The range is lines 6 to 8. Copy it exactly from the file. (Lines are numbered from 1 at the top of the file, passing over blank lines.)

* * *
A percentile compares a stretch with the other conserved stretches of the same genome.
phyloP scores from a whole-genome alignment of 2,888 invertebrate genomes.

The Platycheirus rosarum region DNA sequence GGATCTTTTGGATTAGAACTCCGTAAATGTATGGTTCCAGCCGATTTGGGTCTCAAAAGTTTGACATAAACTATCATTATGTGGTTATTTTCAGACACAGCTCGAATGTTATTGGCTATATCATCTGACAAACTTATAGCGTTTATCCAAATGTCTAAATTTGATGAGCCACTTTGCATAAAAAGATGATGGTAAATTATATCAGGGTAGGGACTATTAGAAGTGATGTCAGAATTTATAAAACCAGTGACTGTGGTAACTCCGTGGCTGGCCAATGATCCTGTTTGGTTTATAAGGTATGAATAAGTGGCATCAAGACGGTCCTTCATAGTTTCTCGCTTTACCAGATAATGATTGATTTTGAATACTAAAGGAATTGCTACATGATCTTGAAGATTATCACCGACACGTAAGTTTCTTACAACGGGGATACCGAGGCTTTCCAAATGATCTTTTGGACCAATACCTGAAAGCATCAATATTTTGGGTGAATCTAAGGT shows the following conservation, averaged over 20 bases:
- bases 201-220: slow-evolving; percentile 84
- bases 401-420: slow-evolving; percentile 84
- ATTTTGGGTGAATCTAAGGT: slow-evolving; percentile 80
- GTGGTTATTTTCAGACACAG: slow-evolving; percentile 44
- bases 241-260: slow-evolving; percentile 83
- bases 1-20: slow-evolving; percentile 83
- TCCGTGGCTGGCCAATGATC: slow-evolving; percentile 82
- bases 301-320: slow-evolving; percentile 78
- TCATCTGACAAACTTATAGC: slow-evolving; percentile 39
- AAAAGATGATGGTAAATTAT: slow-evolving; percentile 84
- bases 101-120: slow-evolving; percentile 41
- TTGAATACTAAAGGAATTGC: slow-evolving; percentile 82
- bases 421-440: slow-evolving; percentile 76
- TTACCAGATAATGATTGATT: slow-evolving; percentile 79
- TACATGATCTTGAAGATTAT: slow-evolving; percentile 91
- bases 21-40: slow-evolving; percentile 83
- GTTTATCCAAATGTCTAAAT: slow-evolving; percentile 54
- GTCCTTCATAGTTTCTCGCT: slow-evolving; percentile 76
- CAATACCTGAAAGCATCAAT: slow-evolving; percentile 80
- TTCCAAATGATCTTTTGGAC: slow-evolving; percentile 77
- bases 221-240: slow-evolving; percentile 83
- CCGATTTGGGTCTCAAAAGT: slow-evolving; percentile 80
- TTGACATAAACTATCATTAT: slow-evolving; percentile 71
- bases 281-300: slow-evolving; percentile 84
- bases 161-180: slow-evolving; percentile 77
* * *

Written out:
- ATTTTGGGTGAATCTAAGGT: slow-evolving; percentile 80
- GTGGTTATTTTCAGACACAG: slow-evolving; percentile 44
- bases 241-260: slow-evolving; percentile 83